There are few things as personal and political to a woman than her hair. And as a Black woman, that pressure expands.
I’ve always had a tumultuous relationship with my hair.
I felt detached from my own potential for beauty. I didn’t really have a connection with my hair or any of my features that were typically expected to meet impossible beauty standards — like having a simultaneously skinny and voluptuous body, or being light skinned, with light hair and light eyes. Those were just parts of my body that I didn’t have an attachment to. Perhaps it was an act of self-protection — I knew I’d never be “good enough” to reach those standards. But maybe, it was because I knew that, deep down, they weren’t really me.
As Black women, we’re taught that our hair is an extension of our conformity. Growing up, long, pin-straight hair was highly coveted. To my peers, it conveyed success and belonging.
I’ve always had vivid memories of going to the beauty salon with a thick book in tow — I knew that I’d be dedicating most of my Saturday to looking beautiful in a way that never connected with me.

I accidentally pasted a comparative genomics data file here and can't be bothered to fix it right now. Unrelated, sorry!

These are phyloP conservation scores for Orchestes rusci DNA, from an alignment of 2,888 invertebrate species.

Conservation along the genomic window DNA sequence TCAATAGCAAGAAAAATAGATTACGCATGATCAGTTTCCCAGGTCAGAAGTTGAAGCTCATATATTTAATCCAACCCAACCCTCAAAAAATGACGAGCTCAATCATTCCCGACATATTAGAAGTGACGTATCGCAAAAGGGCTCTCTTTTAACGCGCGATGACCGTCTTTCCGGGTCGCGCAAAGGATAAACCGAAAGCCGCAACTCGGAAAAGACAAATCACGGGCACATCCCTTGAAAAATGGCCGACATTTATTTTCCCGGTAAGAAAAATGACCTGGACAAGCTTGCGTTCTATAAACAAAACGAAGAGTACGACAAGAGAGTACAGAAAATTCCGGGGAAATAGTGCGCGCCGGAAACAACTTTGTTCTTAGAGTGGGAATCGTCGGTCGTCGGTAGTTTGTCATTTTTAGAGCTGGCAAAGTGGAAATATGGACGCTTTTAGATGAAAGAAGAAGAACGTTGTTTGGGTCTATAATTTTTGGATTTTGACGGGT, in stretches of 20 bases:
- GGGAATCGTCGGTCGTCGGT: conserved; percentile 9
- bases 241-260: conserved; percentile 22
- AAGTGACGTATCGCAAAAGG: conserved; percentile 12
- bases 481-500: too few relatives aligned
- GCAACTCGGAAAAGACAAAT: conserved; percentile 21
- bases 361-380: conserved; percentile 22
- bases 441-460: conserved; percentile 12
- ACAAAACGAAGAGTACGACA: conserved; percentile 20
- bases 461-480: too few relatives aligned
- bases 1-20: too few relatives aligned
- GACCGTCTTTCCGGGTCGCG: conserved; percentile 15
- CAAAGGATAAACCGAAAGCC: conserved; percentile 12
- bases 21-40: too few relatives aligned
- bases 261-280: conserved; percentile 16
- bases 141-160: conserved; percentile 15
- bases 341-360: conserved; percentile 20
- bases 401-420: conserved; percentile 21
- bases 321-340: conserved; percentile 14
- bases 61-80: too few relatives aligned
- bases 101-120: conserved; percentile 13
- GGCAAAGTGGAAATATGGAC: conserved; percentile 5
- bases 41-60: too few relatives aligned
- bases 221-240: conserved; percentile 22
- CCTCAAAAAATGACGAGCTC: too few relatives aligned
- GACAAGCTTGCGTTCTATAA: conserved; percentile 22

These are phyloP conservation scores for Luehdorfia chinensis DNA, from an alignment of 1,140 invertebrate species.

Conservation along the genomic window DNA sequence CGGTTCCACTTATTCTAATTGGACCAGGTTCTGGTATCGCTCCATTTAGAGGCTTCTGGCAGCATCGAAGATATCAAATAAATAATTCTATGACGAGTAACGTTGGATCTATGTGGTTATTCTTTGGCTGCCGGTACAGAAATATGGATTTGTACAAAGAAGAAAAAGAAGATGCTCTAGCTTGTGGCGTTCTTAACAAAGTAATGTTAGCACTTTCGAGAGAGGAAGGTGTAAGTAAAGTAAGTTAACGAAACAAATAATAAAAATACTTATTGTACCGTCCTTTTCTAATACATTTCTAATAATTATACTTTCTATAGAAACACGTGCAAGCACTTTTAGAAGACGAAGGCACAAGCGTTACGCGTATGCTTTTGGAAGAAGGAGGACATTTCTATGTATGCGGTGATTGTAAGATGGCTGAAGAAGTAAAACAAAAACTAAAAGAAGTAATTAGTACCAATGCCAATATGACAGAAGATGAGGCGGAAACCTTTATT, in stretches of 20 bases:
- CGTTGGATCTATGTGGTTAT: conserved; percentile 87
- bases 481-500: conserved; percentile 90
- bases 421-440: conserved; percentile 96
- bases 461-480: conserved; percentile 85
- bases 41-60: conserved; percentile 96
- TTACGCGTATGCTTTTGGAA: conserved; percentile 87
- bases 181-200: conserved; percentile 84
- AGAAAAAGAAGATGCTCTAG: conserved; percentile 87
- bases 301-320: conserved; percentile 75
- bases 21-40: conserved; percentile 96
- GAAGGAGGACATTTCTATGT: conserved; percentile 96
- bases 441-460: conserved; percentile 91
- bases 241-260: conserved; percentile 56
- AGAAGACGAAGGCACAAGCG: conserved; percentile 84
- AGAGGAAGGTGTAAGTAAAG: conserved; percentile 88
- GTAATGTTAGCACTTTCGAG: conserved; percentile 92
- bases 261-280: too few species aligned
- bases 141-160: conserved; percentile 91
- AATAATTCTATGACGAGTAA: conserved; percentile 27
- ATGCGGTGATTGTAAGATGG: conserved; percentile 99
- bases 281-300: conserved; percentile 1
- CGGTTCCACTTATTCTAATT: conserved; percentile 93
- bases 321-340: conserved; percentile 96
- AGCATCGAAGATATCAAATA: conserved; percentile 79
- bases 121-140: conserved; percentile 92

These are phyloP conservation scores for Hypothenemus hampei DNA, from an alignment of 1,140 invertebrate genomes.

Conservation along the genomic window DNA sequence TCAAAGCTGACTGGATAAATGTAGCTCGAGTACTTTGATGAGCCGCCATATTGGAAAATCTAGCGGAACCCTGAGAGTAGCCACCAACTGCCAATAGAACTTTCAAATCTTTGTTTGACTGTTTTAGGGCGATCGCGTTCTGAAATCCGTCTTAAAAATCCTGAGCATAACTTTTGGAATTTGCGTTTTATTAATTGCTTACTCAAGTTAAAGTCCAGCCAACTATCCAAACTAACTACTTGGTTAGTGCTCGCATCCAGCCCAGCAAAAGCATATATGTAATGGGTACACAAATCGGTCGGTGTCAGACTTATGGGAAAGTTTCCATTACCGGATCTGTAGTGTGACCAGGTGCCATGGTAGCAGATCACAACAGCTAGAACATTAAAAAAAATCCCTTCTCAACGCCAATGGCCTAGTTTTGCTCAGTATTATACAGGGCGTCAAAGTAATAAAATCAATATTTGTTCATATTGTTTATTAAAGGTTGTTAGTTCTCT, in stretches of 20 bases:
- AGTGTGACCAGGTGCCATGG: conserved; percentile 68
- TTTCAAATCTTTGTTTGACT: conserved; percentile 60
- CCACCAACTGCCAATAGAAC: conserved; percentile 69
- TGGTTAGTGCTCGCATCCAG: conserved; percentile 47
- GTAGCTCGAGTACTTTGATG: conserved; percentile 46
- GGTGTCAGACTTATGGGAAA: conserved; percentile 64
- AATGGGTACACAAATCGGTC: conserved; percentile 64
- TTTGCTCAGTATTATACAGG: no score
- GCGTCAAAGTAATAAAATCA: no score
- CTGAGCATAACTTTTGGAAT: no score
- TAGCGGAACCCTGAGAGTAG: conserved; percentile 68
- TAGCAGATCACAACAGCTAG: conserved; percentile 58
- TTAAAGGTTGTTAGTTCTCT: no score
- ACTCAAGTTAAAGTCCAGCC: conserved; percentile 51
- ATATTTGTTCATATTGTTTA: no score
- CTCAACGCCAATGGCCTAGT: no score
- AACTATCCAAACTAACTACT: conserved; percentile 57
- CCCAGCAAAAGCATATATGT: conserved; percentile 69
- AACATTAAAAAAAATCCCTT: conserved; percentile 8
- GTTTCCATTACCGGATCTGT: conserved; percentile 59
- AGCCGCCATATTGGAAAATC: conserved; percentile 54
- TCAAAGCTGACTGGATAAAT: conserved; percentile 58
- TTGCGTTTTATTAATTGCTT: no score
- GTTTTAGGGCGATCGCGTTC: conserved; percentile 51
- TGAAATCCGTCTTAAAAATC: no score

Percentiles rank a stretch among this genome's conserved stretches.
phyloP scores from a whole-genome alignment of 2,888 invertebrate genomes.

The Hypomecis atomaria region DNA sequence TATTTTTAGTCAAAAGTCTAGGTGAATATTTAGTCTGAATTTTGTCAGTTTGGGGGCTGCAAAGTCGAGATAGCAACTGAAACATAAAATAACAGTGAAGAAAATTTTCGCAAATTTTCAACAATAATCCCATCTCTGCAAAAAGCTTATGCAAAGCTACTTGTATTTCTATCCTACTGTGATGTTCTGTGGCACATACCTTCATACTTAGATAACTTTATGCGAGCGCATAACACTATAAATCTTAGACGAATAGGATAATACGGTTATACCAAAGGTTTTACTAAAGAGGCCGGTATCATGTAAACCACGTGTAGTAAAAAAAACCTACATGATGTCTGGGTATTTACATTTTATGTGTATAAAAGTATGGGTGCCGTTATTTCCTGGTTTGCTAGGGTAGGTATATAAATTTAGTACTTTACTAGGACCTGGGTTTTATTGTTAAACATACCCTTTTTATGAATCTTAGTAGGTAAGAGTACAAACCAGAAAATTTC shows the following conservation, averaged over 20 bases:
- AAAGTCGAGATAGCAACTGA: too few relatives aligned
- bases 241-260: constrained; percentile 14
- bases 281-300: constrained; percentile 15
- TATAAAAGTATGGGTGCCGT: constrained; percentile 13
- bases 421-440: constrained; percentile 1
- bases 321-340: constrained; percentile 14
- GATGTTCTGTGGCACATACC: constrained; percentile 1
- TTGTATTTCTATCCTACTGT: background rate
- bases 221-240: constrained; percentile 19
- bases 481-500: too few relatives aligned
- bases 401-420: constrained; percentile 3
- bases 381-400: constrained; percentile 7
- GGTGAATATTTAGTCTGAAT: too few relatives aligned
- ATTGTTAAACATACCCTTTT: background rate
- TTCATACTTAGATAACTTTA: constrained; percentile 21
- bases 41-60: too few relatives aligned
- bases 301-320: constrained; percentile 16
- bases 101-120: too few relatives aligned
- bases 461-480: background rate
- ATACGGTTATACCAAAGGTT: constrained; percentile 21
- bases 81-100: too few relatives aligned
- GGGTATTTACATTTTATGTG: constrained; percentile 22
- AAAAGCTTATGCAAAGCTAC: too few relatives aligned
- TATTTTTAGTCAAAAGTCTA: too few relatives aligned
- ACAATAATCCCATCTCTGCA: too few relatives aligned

By the time I was in high school, the pressure to conform began to take its toll. When others complimented my mid-back length chemically-straightened hair, I felt nothing — like I hadn’t really earned anything.
I didn’t know it at the time, but I was beginning to realize how much I needed to reclaim my own version of beauty. Not just for the sake of vanity, but for my own self-care and inner strength. So, I made a decision.
At age 17, right after senior portraits, I decided to “Big Chop” — or undergo the journey to reclaim my natural hair by cutting off all of my long, chemically-straightened hair.
My decision to Big Chop came right at the beginning of the natural hair movement. I followed Black girls on Tumblr who documented their own natural hair journeys.
There was so much variety in their hair — close-cropped, waist-length, kinky, curly, coily, and in a rainbow of colors. I was inspired by how they seemed to be so happy and in love with themselves.
I wanted that, more than I knew how to express. I knew that by letting go of my current hair, I was embracing the possibility that I, too, could have that happiness for myself.
When I sat in the stylist’s chair for that first time, hearing the snips of the scissors as chunks of my hair fell to the ground, I felt a sense of newfound freedom and release. I felt like myself for the first time, in a long time.
Today, I’m proud to say that I’m going on six years natural. My hair has grown out to about armpit-length (when it’s not battling that dreaded shrinkage, of course). It has been dark brown, auburn, fuschia, and hot pink. Most importantly, I feel that that freedom I’ve gained through my natural hair journey has given me courage to be my true self in other ways, too.